Colleges encouraged to share labour market information with students
OCHO RIOS, St Ann — Denise Amyot, President and CEO of the Association of Canadian Community Colleges (ACCC), has appealed to Jamaican community colleges to make labour market information available to their students as a means of better preparing them for the world of work.
Amyot, who was the keynote speaker at the opening ceremony for the Council of Community Colleges of Jamaica (CCCJ) conference at the Sunset Jamaica Grande last week, also urged that the information be used as a tool to determine the relevance of programmes offered.
Access to labour market information, she added, will also serve to better guide students to study in areas where jobs will be available.
"Did we tell them how many students last year found a job?" she queried.
In her presentation Amyot highlighted that a popular measurement of the success of college programmes was often determined by the students' satisfaction, the employers' satisfaction and the employment rate.
She also encouraged educators to keep up-to-date with the workplace so they will be better able to prepare students.
"If you are not in range with the industry how do you want your students to be ready for jobs?" she added.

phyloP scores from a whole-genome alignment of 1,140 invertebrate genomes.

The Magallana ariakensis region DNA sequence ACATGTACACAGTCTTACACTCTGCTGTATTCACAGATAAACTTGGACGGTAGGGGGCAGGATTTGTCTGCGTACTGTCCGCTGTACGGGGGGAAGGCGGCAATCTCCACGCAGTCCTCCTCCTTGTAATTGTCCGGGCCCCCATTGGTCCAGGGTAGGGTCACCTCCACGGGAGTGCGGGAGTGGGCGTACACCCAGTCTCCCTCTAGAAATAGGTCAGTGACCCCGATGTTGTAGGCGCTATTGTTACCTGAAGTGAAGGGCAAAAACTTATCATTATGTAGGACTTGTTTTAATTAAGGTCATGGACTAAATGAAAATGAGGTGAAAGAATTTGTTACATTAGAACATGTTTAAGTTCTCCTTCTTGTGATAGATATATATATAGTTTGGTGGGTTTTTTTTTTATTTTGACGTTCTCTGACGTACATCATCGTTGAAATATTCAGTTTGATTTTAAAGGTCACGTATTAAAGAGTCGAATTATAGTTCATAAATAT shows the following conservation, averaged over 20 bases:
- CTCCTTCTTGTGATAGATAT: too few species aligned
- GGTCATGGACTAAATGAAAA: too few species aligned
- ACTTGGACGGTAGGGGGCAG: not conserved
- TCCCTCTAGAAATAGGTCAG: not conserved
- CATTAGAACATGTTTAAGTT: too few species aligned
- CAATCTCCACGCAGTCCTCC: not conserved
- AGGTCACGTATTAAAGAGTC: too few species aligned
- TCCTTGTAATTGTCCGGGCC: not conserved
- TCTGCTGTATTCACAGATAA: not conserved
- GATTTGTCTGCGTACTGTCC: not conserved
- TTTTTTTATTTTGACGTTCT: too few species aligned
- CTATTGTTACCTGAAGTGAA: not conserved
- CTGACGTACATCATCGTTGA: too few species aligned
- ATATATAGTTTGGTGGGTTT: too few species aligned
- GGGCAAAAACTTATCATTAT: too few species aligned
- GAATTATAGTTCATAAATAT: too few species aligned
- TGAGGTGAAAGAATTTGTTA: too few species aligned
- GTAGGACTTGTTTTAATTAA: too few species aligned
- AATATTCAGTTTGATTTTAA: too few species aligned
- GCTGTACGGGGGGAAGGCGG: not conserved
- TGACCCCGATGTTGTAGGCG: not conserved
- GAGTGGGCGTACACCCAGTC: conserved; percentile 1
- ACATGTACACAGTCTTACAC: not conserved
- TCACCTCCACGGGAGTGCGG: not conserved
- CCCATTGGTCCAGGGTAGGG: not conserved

Another thing the first female head of the ACCC urged educators to do was train students not just to become employed, but to be entrepreneurs. She also called on college administrators to help to dispel the myths that universities are more important than colleges.
"We need both, one is not better than the other; they are just different types of institutions," she explained.
She pointed out that it has also been a trend for governments to offer more scholarships and internships to university students than those in colleges. She explained, however, that this inequity was not beneficial for development.
Several retired educators were honoured during the conference opening, including immediate past interim president Howard Isaac, who was presented with a special award by the CCCJ.
The conference was held under the theme: "Critical Transformations: Essentials for Community Colleges".